*** *** ***I was recently given a huge pumpkin by my uncles who grow everything imaginable in their garden: besides the traditional Greek vegetables, they grow kohlrabi, green cauliflower and finnocchio, among others. As it sat in a corner of the kitchen balcony, I wondered what Rosa would have done with it; pumpkin was not mentioned in the book.
Mine started off being added to cake, then it was turned into cookies and a pie, and there was still the other half to be used up. Roasted pumpkin becomes soft and pliable, making it perfect for adding to dough. While Rosa was living in la fattoria, she was making dough nearly every day, kneading it into bread and cutting it into all sorts of pasta shapes. Rosa's kitchen madness descended on me: I threw an egg into the pumpkin mash and began mixing it in, the slimy goo squelching in the palms of my hand, the egg whites oozing through my fingers. Once I started mixing the seasoned flour into the mud pool, my movements becoming more rhythmic, and the mixture felt more familiar to me.
(1 cup of pumpkin puree, 1 egg, 2 tablespoons of olive oil, salt and pepper, 2 cups of flour, more flour for dusting)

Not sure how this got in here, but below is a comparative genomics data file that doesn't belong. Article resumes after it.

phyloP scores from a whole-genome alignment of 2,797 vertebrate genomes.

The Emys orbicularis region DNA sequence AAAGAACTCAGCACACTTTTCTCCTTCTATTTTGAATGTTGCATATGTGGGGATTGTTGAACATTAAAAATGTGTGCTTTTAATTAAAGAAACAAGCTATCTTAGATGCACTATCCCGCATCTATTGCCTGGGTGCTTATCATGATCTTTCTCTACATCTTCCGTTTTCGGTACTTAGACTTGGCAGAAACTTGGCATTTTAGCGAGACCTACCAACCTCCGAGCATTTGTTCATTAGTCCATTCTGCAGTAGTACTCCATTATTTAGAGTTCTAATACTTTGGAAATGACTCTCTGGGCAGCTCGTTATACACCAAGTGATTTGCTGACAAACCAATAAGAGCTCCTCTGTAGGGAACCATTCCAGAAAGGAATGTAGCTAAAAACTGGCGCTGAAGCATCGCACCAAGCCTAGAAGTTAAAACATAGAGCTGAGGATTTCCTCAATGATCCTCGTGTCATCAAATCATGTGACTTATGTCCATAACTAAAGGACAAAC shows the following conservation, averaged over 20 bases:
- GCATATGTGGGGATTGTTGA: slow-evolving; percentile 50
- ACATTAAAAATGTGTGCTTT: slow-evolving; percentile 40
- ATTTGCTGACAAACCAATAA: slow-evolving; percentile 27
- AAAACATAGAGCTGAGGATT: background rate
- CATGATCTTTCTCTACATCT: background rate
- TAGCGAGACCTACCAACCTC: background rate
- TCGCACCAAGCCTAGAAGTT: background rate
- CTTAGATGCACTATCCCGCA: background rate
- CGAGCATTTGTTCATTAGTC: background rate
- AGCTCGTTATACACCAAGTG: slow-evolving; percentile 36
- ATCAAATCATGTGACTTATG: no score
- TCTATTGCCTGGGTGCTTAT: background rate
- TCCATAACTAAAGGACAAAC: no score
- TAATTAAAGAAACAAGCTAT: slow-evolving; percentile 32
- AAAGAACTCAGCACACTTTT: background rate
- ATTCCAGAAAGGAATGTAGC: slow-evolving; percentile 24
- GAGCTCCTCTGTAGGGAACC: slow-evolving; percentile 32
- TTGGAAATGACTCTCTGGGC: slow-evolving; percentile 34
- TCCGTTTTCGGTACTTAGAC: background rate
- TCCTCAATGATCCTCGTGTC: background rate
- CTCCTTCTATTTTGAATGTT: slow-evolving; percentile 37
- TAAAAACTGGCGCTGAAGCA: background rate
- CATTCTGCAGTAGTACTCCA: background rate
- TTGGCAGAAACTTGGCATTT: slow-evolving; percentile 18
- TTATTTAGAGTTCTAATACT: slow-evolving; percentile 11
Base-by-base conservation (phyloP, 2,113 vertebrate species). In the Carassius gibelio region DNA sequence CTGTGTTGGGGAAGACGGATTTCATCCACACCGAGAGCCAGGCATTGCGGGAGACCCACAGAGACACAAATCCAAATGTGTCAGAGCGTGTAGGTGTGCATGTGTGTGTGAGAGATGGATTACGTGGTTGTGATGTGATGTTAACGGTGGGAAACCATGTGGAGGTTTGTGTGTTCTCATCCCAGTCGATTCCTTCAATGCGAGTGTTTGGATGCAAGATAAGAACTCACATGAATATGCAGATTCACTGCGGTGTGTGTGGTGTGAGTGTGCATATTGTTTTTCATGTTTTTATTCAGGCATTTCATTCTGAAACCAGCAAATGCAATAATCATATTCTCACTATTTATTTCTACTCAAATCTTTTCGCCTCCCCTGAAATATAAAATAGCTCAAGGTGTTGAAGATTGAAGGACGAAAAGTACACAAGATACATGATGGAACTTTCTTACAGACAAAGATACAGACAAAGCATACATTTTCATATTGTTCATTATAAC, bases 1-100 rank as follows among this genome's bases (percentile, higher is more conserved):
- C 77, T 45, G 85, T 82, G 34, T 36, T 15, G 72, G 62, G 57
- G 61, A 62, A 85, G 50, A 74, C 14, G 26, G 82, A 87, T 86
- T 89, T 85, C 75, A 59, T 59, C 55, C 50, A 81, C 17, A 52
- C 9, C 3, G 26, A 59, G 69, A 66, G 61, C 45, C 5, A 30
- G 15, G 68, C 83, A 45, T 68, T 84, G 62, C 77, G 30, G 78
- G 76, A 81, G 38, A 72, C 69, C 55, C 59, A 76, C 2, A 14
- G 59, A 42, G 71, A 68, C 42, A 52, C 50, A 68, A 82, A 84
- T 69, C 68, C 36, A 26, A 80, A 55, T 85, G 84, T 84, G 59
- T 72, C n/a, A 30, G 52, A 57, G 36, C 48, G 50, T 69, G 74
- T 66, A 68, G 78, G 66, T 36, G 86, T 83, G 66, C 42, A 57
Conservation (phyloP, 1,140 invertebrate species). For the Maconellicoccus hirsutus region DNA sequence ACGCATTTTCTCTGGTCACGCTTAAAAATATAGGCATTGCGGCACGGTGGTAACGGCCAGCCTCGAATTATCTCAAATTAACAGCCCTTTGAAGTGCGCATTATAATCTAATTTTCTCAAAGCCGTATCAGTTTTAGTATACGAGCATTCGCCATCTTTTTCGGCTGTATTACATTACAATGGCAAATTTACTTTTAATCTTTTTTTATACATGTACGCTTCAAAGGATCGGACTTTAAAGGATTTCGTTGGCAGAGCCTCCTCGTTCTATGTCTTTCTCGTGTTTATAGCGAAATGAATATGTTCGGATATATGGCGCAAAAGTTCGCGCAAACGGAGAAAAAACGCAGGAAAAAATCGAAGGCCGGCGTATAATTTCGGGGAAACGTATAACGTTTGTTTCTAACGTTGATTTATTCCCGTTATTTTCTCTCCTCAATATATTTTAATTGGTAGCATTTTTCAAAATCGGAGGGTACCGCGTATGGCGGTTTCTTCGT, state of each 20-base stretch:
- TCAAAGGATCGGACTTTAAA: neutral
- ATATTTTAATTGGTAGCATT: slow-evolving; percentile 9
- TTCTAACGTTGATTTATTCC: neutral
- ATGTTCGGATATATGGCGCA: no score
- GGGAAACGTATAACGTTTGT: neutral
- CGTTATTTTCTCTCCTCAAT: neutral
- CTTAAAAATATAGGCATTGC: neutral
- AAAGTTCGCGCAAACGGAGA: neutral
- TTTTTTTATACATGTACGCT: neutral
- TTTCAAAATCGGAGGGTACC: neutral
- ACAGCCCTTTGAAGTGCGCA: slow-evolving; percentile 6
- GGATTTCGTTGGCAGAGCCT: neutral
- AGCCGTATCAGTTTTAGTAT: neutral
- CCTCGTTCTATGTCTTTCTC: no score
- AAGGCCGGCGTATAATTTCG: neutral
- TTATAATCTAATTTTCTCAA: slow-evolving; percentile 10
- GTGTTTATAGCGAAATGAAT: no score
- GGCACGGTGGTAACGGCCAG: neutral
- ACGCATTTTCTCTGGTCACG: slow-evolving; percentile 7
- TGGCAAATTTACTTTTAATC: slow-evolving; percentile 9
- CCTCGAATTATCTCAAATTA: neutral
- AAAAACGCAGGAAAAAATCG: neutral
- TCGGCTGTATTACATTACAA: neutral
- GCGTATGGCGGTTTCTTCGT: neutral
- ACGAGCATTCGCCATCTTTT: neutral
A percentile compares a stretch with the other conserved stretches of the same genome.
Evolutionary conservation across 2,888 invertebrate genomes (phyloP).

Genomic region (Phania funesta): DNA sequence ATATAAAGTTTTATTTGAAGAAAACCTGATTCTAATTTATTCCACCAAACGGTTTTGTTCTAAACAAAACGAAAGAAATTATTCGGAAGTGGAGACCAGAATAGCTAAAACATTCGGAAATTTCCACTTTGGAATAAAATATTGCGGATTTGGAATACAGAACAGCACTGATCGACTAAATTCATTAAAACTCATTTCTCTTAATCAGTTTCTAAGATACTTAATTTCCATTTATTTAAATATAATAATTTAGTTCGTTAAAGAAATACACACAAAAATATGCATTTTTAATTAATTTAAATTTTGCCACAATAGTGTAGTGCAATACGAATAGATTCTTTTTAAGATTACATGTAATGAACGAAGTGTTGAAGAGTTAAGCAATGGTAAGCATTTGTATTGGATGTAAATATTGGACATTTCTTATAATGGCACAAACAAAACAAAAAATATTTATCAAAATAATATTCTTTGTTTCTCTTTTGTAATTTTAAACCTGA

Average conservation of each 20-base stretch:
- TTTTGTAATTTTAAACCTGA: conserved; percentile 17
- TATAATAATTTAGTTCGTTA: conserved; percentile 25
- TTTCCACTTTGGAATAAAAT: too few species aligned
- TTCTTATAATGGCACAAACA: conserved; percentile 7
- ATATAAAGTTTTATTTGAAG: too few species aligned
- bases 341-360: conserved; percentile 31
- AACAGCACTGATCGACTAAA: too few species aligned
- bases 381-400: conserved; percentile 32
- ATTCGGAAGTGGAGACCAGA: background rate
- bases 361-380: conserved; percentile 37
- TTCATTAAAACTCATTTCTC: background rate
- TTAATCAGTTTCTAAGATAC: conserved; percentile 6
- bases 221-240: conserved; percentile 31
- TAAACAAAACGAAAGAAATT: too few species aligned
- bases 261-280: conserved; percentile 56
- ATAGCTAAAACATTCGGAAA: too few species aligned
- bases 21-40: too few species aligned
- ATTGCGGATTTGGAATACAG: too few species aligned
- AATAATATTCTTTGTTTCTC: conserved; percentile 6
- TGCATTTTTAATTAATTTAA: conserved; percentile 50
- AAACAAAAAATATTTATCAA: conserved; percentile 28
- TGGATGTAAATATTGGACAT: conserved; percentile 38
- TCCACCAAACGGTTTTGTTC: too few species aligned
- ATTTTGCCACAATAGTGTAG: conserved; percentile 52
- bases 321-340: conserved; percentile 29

...I suddenly remembered my mother's pastry machine, hidden away in a corner cupboard of my kitchen. There was one part of the machine which had never ever been used, not in Wellington, where the pastry machine was bought and first used to roll out the pastry for my mother's kalitsounia, nor in Greece, where I took it into my home, once I inherited it on my mother's passing. The 'pastry' machine was actually a lasagne and pasta maker, made in Milano, and purchased by special order by my mother in New Zealand. It amazes me now that the pasta cutter, which had never found a use in our home, was still in the original box; we were Cretans, not Sicilians, and we never made pasta.